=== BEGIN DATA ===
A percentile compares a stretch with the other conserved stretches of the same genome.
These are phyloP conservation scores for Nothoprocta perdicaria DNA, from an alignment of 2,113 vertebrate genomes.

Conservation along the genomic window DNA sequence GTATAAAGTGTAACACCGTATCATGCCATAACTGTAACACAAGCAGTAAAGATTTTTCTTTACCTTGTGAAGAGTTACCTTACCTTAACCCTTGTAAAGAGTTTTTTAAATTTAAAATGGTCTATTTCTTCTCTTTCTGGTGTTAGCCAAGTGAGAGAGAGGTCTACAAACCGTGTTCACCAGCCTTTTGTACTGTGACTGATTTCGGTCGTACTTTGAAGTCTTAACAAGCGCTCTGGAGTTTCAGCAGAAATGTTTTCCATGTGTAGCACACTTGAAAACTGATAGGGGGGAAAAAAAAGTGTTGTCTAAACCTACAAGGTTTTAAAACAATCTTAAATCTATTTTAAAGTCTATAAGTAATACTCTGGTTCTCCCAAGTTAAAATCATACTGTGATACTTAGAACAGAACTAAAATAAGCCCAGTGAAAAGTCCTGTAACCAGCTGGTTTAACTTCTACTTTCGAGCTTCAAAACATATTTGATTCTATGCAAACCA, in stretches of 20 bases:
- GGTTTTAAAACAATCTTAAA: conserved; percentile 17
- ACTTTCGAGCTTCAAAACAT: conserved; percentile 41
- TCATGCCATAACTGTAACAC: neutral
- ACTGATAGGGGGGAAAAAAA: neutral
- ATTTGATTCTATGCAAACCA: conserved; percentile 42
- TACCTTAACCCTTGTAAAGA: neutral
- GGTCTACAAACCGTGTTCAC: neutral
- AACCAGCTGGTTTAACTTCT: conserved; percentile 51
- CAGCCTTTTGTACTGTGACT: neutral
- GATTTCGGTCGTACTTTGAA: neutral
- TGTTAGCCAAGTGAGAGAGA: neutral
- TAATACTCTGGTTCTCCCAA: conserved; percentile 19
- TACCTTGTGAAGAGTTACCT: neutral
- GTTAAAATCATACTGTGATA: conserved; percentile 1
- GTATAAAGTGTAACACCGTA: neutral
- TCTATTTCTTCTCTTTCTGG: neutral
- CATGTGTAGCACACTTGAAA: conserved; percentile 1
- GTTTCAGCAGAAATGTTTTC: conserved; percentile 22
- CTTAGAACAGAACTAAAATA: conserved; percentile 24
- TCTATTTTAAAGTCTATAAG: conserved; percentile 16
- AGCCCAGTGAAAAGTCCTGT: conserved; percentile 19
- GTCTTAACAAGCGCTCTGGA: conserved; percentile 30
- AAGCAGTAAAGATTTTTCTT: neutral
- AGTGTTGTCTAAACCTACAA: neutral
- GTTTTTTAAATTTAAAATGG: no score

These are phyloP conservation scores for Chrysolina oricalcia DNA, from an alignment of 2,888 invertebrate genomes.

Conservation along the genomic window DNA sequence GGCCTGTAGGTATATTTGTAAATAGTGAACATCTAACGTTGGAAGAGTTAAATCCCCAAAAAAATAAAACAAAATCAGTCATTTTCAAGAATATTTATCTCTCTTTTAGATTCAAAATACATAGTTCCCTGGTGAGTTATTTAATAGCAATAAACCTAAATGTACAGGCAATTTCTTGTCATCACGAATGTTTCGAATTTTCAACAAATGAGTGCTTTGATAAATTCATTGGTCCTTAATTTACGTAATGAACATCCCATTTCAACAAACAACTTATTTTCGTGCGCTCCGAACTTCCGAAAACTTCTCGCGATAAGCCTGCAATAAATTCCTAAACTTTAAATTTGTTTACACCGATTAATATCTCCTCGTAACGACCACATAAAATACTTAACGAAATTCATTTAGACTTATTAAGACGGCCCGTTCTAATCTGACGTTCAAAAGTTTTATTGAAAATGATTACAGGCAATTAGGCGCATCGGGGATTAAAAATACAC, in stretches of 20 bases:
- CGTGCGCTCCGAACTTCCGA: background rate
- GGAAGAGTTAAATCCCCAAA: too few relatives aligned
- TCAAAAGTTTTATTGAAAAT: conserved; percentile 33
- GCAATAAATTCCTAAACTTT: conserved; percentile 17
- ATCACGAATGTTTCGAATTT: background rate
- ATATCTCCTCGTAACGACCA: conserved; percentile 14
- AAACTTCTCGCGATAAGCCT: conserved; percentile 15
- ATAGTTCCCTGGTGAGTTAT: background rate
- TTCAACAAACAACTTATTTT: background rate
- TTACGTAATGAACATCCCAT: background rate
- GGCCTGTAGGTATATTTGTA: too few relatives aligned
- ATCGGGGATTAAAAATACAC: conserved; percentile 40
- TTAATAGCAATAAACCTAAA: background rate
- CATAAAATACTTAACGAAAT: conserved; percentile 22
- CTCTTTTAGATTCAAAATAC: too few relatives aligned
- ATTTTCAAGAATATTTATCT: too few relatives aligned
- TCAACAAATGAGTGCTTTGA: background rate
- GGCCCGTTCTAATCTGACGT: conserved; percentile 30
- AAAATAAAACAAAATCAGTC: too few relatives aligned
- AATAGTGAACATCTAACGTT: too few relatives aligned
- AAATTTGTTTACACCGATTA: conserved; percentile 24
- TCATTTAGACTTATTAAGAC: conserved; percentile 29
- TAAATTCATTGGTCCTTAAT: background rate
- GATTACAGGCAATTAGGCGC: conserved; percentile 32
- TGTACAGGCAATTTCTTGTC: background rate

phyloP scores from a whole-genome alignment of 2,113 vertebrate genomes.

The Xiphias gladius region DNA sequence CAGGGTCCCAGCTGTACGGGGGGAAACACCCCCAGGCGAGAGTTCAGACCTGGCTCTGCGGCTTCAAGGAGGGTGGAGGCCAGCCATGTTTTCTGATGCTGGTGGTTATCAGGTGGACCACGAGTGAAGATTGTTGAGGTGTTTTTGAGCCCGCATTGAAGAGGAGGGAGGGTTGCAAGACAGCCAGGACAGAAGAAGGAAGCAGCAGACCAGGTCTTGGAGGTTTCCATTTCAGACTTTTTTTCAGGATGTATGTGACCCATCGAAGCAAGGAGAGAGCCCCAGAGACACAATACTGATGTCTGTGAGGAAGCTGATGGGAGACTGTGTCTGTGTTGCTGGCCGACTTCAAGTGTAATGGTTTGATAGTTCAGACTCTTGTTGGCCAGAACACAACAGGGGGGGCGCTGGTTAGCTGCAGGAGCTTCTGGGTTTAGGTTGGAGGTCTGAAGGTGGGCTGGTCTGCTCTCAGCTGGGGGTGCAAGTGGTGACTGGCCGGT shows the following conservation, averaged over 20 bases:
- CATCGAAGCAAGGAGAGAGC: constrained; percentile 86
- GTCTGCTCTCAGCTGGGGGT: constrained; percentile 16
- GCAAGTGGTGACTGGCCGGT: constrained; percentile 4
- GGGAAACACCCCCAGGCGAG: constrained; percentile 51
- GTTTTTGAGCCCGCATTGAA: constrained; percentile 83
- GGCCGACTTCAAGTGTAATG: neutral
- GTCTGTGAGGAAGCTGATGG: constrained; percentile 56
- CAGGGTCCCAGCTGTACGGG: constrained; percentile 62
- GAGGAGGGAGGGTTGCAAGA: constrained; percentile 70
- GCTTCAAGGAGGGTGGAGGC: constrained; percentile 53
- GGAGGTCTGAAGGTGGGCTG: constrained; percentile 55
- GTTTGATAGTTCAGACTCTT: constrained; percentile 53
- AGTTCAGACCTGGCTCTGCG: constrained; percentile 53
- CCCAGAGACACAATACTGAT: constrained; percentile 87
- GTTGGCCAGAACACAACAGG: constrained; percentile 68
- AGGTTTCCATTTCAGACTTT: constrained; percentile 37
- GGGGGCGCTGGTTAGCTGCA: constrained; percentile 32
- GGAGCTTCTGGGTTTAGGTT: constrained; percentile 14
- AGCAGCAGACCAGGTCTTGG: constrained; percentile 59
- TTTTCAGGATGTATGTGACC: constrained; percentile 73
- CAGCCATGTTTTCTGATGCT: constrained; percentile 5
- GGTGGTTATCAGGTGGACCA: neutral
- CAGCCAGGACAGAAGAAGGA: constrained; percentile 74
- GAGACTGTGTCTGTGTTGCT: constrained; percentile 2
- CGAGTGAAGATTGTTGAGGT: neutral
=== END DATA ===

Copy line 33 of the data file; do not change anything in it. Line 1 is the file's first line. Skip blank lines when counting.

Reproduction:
- TCAAAAGTTTTATTGAAAAT: conserved; percentile 33